Overbearing – wielding the new authority like the lock in a sock is threatening. Quite simply, it puts veteran staff and offenders on edge. There is a difference between being assertive and being an aggressively loose cannon. Overbearing is under cautious

Having favorites – uniformity of action is like oil in corrections’ engine. When taken away, the engine seizes up. Favoritism builds resentment and revenge. It fosters distrust. In addition, favoritism gives the offender/recipient leverage for future manipulation schemes.

Failure to ask questions – those too timid to inquire about proper procedure may put a foot in the legal or ethical quagmire. There many operating procedures and practices in place that may seem counterintuitive to new corrections staff. Still, they are developed for a reason. Still, new staff fail to ask crucial questions because they do not wish to appear naïve or inept. During training, questions are expected. Performing the wrong action, or even in action, may land and the neophyte into deep trouble.

Overt fear – it can be granted that corrections is not a perfect fit for many. And being afraid on the first day inside is natural. In moderation, a little nervous tension is safer than the mindless chest thumping bravado. However, uncontrollable and noticeable fear sends the wrong signals. Other staff may label the newbies as cowardly and create distance. Prisoners will notice of fear and some will try to capitalize on it.

These and other road bumps make corrections one of the most challenging vocations there is. How do we ease transition for new staff? Training programs are of great assistance. Communicating that questions will be answered is also beneficial. A well-trained and mentor staff person adds to our overall safety. Veteran staff have a duty to help newbies through the hazards. Perhaps patience is the best philosophy for veterans to adopt when training new staff. It is also useful for the veteran to look back on their first days inside the walls.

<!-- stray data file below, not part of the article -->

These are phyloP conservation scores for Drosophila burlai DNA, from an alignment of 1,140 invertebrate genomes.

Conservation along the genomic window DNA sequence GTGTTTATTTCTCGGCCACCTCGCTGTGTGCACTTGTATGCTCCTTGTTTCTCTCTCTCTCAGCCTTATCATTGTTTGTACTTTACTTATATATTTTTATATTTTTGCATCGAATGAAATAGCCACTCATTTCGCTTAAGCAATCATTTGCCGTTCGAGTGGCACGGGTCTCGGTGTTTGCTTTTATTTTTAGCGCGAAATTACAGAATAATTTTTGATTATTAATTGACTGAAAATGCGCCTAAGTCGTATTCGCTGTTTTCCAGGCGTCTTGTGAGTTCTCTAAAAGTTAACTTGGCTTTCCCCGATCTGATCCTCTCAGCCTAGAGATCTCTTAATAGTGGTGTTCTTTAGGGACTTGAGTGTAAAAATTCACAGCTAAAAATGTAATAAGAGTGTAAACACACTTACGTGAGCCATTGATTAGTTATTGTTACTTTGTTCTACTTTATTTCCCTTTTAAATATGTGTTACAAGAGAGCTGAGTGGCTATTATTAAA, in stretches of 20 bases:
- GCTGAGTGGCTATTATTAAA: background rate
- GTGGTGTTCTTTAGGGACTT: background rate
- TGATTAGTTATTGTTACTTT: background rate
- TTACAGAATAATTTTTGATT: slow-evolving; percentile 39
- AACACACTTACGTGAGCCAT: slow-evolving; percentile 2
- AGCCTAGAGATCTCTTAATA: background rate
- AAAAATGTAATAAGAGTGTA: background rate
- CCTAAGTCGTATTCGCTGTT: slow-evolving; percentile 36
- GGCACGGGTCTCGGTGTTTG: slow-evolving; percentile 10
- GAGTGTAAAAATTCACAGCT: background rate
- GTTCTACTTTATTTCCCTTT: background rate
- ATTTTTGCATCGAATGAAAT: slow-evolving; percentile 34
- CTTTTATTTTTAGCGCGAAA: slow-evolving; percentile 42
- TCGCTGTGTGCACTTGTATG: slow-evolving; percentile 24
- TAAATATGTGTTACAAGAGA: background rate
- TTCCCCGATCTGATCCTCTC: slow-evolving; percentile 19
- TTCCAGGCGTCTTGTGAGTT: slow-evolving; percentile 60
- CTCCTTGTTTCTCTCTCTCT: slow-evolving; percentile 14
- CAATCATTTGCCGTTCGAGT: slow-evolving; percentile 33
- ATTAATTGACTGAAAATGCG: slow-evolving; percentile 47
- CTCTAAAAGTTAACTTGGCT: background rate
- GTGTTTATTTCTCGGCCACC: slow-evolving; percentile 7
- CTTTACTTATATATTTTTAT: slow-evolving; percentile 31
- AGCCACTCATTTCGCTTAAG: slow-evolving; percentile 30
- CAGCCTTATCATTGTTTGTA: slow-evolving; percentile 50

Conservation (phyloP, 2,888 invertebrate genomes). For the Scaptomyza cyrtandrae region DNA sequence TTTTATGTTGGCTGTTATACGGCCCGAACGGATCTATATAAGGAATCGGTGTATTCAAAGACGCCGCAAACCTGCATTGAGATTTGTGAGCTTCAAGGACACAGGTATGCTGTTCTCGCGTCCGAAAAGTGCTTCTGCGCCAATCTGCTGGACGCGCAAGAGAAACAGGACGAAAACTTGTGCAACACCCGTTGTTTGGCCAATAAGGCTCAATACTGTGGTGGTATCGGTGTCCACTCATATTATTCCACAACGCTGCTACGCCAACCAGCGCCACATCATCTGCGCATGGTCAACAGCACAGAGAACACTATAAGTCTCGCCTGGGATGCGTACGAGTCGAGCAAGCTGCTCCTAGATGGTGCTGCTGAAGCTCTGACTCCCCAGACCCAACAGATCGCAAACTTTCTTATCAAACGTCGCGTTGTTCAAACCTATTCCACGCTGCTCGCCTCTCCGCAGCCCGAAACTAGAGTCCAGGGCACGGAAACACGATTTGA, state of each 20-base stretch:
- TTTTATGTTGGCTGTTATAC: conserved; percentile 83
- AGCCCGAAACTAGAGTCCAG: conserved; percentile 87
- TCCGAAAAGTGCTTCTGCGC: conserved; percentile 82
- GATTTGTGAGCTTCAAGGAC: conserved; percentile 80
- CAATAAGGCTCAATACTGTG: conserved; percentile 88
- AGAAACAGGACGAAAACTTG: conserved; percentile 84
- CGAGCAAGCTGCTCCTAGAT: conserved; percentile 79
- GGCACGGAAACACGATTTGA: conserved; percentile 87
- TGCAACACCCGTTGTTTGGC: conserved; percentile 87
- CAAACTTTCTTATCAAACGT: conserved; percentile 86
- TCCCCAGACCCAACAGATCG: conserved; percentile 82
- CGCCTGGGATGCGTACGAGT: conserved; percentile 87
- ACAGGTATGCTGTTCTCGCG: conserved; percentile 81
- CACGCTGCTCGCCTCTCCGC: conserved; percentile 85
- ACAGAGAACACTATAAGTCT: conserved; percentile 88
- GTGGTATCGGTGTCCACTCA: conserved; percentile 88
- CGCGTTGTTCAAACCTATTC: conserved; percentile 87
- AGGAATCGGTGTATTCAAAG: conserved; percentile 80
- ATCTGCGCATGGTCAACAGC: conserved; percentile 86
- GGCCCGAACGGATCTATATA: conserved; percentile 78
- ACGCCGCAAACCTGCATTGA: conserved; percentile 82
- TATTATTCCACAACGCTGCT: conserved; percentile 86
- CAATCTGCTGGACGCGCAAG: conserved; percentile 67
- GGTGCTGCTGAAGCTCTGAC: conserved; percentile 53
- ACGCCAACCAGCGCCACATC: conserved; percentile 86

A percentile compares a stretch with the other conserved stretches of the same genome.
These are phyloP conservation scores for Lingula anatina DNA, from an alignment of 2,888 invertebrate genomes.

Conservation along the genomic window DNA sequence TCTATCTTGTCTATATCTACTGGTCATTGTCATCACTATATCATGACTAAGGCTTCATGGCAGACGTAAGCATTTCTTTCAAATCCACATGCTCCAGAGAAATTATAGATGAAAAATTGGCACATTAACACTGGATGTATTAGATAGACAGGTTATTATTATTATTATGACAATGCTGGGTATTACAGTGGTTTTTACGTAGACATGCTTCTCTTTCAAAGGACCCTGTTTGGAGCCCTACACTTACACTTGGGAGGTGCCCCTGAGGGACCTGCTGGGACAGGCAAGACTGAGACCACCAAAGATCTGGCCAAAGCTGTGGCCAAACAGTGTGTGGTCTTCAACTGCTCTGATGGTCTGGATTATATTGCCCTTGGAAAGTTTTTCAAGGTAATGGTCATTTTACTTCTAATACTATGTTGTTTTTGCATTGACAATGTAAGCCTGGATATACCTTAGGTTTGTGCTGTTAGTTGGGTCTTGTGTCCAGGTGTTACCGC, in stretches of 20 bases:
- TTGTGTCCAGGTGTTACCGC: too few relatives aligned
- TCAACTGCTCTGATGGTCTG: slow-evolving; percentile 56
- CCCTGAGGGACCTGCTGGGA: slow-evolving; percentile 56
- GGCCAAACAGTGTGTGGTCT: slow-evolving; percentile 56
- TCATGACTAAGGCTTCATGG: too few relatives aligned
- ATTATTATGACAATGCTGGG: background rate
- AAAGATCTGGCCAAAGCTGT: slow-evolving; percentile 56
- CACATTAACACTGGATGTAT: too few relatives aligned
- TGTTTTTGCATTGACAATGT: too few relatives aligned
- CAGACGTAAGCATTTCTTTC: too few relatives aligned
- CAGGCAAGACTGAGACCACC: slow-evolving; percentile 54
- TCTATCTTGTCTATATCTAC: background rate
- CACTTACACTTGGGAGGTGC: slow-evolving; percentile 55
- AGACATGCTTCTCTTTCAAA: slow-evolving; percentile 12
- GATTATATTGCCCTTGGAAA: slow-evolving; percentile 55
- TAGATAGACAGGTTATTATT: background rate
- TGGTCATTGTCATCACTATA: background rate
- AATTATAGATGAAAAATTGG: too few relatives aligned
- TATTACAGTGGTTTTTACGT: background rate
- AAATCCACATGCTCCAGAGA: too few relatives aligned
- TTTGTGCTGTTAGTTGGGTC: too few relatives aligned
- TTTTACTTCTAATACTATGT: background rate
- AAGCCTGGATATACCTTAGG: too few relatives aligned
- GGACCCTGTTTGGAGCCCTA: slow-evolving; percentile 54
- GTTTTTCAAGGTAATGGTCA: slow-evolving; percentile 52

Now we go back to our heroine. She was shaken, but not hurt. All others in the car were also well. The deer, of course, was killed. It is difficult to react to the unpredictable elements of wildlife, other drivers, and driving conditions while learning how to operate a motor vehicle. Corrections neophytes learning to operate in a jail or prison have a similar difficulty. Just like those of the young driver, rookie mistakes in our profession can cast a long shadow and can be dangerous.